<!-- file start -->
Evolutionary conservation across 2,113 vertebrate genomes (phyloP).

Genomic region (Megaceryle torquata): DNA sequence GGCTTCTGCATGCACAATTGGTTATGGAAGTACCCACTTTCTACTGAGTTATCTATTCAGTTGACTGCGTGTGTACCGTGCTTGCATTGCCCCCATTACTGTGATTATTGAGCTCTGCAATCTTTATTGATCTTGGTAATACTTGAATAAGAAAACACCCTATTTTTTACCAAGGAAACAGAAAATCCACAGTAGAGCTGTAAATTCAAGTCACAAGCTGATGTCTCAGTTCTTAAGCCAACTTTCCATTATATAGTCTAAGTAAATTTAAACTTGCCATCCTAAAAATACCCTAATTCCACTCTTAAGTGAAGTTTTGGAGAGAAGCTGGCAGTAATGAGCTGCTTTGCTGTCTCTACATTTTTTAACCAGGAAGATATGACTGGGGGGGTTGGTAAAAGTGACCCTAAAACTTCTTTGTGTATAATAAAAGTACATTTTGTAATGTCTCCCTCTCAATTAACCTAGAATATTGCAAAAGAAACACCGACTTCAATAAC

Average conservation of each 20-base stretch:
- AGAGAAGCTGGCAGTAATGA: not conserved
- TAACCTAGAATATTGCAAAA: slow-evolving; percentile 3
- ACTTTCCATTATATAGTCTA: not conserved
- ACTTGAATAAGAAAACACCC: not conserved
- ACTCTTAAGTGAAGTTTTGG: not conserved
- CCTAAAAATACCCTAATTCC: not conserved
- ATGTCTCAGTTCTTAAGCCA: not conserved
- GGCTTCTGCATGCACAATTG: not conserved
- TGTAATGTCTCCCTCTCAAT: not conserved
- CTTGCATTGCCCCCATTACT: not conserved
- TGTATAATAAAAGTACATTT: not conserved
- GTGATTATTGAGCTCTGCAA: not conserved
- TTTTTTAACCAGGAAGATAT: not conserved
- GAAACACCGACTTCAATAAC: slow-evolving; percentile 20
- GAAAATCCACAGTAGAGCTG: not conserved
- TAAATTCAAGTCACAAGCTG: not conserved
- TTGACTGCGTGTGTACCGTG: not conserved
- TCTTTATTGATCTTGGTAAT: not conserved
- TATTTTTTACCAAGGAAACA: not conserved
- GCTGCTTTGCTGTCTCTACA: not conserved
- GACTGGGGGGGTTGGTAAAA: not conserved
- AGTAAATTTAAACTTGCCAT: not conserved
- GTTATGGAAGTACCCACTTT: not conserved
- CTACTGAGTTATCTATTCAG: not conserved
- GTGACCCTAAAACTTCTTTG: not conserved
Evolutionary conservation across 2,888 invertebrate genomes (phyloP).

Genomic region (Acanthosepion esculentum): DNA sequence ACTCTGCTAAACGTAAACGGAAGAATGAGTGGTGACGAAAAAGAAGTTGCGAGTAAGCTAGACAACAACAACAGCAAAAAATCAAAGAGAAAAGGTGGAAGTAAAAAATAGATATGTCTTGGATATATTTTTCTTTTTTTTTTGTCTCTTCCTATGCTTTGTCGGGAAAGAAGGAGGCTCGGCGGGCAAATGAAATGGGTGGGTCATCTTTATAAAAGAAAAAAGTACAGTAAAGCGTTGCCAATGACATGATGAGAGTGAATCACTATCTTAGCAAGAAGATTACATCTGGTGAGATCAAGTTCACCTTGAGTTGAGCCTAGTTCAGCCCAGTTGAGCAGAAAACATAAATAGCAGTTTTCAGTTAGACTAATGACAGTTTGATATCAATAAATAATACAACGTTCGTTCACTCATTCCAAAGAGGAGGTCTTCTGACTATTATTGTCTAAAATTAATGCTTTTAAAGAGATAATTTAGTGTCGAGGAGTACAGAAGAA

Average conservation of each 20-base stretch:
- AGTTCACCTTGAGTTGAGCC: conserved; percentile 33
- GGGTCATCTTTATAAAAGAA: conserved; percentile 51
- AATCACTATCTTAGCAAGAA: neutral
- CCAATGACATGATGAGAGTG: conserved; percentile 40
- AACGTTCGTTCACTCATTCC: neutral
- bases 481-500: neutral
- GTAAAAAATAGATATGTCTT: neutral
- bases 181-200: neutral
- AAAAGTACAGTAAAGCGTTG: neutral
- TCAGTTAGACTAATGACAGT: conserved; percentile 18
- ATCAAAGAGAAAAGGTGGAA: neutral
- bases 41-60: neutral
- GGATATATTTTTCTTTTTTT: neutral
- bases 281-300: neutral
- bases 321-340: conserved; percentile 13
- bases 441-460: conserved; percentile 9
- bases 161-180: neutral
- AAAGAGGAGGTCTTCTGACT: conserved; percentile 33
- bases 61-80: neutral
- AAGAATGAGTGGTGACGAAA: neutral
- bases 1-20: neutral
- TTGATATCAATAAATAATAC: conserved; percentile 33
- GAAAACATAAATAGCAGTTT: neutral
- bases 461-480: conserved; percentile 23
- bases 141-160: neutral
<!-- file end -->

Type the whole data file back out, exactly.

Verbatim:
Evolutionary conservation across 2,113 vertebrate genomes (phyloP).

Genomic region (Megaceryle torquata): DNA sequence GGCTTCTGCATGCACAATTGGTTATGGAAGTACCCACTTTCTACTGAGTTATCTATTCAGTTGACTGCGTGTGTACCGTGCTTGCATTGCCCCCATTACTGTGATTATTGAGCTCTGCAATCTTTATTGATCTTGGTAATACTTGAATAAGAAAACACCCTATTTTTTACCAAGGAAACAGAAAATCCACAGTAGAGCTGTAAATTCAAGTCACAAGCTGATGTCTCAGTTCTTAAGCCAACTTTCCATTATATAGTCTAAGTAAATTTAAACTTGCCATCCTAAAAATACCCTAATTCCACTCTTAAGTGAAGTTTTGGAGAGAAGCTGGCAGTAATGAGCTGCTTTGCTGTCTCTACATTTTTTAACCAGGAAGATATGACTGGGGGGGTTGGTAAAAGTGACCCTAAAACTTCTTTGTGTATAATAAAAGTACATTTTGTAATGTCTCCCTCTCAATTAACCTAGAATATTGCAAAAGAAACACCGACTTCAATAAC

Average conservation of each 20-base stretch:
- AGAGAAGCTGGCAGTAATGA: not conserved
- TAACCTAGAATATTGCAAAA: slow-evolving; percentile 3
- ACTTTCCATTATATAGTCTA: not conserved
- ACTTGAATAAGAAAACACCC: not conserved
- ACTCTTAAGTGAAGTTTTGG: not conserved
- CCTAAAAATACCCTAATTCC: not conserved
- ATGTCTCAGTTCTTAAGCCA: not conserved
- GGCTTCTGCATGCACAATTG: not conserved
- TGTAATGTCTCCCTCTCAAT: not conserved
- CTTGCATTGCCCCCATTACT: not conserved
- TGTATAATAAAAGTACATTT: not conserved
- GTGATTATTGAGCTCTGCAA: not conserved
- TTTTTTAACCAGGAAGATAT: not conserved
- GAAACACCGACTTCAATAAC: slow-evolving; percentile 20
- GAAAATCCACAGTAGAGCTG: not conserved
- TAAATTCAAGTCACAAGCTG: not conserved
- TTGACTGCGTGTGTACCGTG: not conserved
- TCTTTATTGATCTTGGTAAT: not conserved
- TATTTTTTACCAAGGAAACA: not conserved
- GCTGCTTTGCTGTCTCTACA: not conserved
- GACTGGGGGGGTTGGTAAAA: not conserved
- AGTAAATTTAAACTTGCCAT: not conserved
- GTTATGGAAGTACCCACTTT: not conserved
- CTACTGAGTTATCTATTCAG: not conserved
- GTGACCCTAAAACTTCTTTG: not conserved
Evolutionary conservation across 2,888 invertebrate genomes (phyloP).

Genomic region (Acanthosepion esculentum): DNA sequence ACTCTGCTAAACGTAAACGGAAGAATGAGTGGTGACGAAAAAGAAGTTGCGAGTAAGCTAGACAACAACAACAGCAAAAAATCAAAGAGAAAAGGTGGAAGTAAAAAATAGATATGTCTTGGATATATTTTTCTTTTTTTTTTGTCTCTTCCTATGCTTTGTCGGGAAAGAAGGAGGCTCGGCGGGCAAATGAAATGGGTGGGTCATCTTTATAAAAGAAAAAAGTACAGTAAAGCGTTGCCAATGACATGATGAGAGTGAATCACTATCTTAGCAAGAAGATTACATCTGGTGAGATCAAGTTCACCTTGAGTTGAGCCTAGTTCAGCCCAGTTGAGCAGAAAACATAAATAGCAGTTTTCAGTTAGACTAATGACAGTTTGATATCAATAAATAATACAACGTTCGTTCACTCATTCCAAAGAGGAGGTCTTCTGACTATTATTGTCTAAAATTAATGCTTTTAAAGAGATAATTTAGTGTCGAGGAGTACAGAAGAA

Average conservation of each 20-base stretch:
- AGTTCACCTTGAGTTGAGCC: conserved; percentile 33
- GGGTCATCTTTATAAAAGAA: conserved; percentile 51
- AATCACTATCTTAGCAAGAA: neutral
- CCAATGACATGATGAGAGTG: conserved; percentile 40
- AACGTTCGTTCACTCATTCC: neutral
- bases 481-500: neutral
- GTAAAAAATAGATATGTCTT: neutral
- bases 181-200: neutral
- AAAAGTACAGTAAAGCGTTG: neutral
- TCAGTTAGACTAATGACAGT: conserved; percentile 18
- ATCAAAGAGAAAAGGTGGAA: neutral
- bases 41-60: neutral
- GGATATATTTTTCTTTTTTT: neutral
- bases 281-300: neutral
- bases 321-340: conserved; percentile 13
- bases 441-460: conserved; percentile 9
- bases 161-180: neutral
- AAAGAGGAGGTCTTCTGACT: conserved; percentile 33
- bases 61-80: neutral
- AAGAATGAGTGGTGACGAAA: neutral
- bases 1-20: neutral
- TTGATATCAATAAATAATAC: conserved; percentile 33
- GAAAACATAAATAGCAGTTT: neutral
- bases 461-480: conserved; percentile 23
- bases 141-160: neutral